The following day, she was wheeled carefully up and down ramps, wrapped in a thick red blanket and dizzy from the wonderful fresh air.  In hospital, her bed was beside a huge window which allowed a panoramic view of the park, thick with trees crowned with emerald leaves which sparkled in the sunlight.  Dora looked up though, at the sky.  She felt closer to Bob already, and thanks to the doctor her wedding ring was back in place, ready for when they met again in paradise.

Two turquoise butterflies played in the golden light of the summer evening, resting for a while on Dora’s window ledge before flying off towards the light.



Carolyn Ward is a mum of three and writes short stories, flash fiction and is working on her first YA novel.  She lives in Wolverhampton, UK, and eats far too much yoghurt.  She’s a Finchfield library supporter and reads anything and everything.  Follow her @Viking_Ma for pics of exceptional yoghurt and writing updates.


Drug Store Girl – by SIMON PINKERTON

Drug Store Girl



Pre-emptive infidelity.

I can already see her getting nailed in the bathroom,

Some close-haired, stubby-fingered delivery driver that asked for a key

and delivered me an anticipated blow.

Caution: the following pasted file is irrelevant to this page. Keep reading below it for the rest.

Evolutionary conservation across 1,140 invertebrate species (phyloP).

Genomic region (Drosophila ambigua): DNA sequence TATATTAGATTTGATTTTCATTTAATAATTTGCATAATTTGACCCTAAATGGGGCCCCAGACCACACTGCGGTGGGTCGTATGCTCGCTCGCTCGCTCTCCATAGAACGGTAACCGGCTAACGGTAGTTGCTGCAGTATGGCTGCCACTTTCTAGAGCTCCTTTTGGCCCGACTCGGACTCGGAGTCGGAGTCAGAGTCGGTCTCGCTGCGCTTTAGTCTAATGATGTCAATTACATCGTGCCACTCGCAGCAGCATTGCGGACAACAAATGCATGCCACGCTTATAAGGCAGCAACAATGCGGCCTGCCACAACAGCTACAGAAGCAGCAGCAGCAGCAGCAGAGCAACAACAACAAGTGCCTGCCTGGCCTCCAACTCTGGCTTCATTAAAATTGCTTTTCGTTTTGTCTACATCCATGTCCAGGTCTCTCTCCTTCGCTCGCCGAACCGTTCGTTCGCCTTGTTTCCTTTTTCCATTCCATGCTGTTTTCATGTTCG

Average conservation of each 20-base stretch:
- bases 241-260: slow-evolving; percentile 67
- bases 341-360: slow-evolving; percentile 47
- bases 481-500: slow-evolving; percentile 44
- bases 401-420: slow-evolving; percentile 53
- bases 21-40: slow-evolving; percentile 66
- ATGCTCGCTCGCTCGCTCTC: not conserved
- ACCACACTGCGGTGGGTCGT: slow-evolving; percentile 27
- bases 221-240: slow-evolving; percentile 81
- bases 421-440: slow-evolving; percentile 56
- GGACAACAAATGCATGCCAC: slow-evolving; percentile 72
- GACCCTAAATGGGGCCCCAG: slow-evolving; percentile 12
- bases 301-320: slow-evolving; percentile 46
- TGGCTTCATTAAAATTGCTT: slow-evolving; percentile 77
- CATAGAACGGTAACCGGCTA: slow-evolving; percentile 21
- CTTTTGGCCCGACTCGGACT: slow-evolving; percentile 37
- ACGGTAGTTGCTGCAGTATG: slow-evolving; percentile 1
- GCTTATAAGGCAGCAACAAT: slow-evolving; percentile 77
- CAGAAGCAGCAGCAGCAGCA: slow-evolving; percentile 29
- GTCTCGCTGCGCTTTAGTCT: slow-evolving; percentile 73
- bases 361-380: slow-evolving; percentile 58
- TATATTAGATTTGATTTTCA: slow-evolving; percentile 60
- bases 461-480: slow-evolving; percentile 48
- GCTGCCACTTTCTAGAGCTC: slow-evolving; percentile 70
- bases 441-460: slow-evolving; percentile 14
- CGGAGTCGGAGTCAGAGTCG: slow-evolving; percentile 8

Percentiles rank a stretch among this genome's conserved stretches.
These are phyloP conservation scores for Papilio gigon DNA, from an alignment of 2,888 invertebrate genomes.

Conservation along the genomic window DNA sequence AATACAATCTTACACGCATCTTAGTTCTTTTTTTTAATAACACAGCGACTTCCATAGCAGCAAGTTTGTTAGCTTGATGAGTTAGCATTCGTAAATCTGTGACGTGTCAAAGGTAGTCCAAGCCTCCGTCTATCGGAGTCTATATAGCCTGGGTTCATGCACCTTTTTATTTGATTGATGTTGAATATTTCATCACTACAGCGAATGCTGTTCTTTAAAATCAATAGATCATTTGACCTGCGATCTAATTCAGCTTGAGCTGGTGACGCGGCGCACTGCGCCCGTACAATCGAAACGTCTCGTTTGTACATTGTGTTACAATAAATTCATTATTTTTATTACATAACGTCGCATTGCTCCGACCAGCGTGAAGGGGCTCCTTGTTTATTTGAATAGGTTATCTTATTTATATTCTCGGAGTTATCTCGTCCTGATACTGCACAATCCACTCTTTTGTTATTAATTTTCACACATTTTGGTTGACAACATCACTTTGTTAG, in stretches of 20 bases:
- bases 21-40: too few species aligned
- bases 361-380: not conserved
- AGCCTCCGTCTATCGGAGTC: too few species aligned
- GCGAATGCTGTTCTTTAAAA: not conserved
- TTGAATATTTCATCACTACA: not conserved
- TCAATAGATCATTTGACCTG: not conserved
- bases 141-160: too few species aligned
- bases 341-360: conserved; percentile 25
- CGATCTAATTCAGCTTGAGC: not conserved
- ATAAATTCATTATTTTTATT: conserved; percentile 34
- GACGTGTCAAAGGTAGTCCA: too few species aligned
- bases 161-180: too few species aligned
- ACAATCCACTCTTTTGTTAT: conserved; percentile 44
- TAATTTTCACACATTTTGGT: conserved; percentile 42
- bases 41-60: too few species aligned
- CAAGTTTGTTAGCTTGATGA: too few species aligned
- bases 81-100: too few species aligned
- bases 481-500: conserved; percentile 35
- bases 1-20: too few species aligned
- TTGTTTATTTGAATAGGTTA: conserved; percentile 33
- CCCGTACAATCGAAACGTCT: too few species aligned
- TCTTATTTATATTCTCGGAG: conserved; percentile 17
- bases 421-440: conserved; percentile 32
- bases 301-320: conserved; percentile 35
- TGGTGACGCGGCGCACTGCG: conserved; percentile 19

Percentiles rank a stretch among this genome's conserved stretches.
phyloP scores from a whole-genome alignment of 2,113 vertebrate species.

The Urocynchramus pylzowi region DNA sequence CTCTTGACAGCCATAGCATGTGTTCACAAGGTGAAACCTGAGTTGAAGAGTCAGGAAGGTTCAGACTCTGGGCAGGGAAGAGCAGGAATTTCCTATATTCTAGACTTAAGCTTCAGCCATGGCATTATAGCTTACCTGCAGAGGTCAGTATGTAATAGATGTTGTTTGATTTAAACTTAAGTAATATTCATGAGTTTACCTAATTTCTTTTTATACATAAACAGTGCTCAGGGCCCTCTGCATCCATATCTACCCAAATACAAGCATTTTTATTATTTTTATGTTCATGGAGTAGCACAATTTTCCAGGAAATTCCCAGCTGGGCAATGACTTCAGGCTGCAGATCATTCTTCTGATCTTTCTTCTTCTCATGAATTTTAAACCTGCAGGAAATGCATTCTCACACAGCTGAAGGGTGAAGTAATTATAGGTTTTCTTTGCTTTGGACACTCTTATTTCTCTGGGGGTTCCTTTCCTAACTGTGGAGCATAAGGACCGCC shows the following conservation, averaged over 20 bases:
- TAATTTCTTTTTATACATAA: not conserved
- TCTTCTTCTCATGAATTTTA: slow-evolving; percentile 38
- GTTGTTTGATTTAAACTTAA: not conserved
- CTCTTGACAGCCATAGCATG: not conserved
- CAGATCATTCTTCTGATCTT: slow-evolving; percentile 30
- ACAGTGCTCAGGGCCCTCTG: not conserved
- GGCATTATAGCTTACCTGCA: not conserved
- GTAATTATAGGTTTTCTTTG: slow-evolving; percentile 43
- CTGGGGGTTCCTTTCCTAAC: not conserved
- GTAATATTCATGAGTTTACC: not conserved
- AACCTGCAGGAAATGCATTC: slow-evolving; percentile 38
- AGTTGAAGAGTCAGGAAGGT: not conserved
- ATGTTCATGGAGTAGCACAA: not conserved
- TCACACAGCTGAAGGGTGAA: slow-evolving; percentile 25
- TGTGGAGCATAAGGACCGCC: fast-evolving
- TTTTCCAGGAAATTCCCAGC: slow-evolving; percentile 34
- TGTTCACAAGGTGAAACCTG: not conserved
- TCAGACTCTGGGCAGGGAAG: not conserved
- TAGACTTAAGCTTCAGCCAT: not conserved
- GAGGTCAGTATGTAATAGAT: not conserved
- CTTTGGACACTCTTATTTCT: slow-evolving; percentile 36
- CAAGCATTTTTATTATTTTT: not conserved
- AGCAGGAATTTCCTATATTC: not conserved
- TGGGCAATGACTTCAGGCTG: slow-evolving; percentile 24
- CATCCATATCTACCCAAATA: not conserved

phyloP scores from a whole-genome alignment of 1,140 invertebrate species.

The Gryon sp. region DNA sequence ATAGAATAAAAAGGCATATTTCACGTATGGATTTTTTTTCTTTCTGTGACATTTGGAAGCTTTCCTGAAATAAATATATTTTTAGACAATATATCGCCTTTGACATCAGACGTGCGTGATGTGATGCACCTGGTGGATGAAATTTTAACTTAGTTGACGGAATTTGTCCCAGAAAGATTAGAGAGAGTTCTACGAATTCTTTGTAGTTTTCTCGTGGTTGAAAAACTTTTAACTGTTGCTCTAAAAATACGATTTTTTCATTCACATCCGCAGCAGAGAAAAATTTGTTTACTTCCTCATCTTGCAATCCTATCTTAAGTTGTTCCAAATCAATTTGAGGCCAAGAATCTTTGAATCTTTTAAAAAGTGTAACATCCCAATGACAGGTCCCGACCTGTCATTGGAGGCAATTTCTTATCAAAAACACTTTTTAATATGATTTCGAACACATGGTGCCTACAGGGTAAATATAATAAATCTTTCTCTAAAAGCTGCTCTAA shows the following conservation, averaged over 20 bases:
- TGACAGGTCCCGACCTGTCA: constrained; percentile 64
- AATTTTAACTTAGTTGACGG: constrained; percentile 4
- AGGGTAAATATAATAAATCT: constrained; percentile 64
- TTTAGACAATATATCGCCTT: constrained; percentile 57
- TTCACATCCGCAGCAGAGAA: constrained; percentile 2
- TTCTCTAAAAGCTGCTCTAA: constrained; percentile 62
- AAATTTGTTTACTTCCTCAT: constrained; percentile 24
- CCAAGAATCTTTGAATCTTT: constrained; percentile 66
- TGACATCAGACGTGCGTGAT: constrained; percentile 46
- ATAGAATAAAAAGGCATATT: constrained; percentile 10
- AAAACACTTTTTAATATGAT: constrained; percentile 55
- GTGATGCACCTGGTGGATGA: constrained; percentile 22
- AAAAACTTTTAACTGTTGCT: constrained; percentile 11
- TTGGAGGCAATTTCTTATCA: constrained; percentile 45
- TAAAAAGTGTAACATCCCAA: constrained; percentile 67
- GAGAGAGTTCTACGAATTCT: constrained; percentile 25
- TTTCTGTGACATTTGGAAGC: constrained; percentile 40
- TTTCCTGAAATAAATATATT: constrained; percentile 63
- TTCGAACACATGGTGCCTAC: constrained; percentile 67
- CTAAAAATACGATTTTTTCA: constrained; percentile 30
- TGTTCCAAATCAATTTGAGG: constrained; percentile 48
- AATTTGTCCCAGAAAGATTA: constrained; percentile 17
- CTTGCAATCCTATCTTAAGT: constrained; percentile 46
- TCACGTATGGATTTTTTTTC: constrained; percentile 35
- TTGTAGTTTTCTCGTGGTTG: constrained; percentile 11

Pre-mortem on our affair

and my gut says she finds me boring

Within a month.

My ascetic’s brain knows it, that I won’t be

Fun or free enough, with anything.


I’m not her dad.

Pre-pubescent yelling, sympathetic-browed screaming in my face.

Why? We have nothing in common.

My X and Y is gen X, her Xs Y.

She thought I would take her away

and put her where exactly?

There’s nowhere she would fit.


But here I am, looking at her,

Next to the plastic toys and the honeycomb smell

of the bumper-size bags of candy.

Here I am, in a suit and in a purple patch

For reasons I can’t fathom.

And she’s looking at me, looking amazing,

Languidly chewing that gum,

That must have drained to saliva and stomach acid

a long while ago, but it’s so alluring

That I think fuck it.

Let’s pretend it’s a good idea.



Simon Pinkerton’s first love was a late 80s Cindy Crawford Calendar. He writes humor and fiction at coolio places such as Word Riot, Razed and McSweeney’s, and if you’ve got a few minutes you can find links to his published stuff on his blog, www.simonpinkerton.tumblr.com . Please tweet at him @simonpinkerton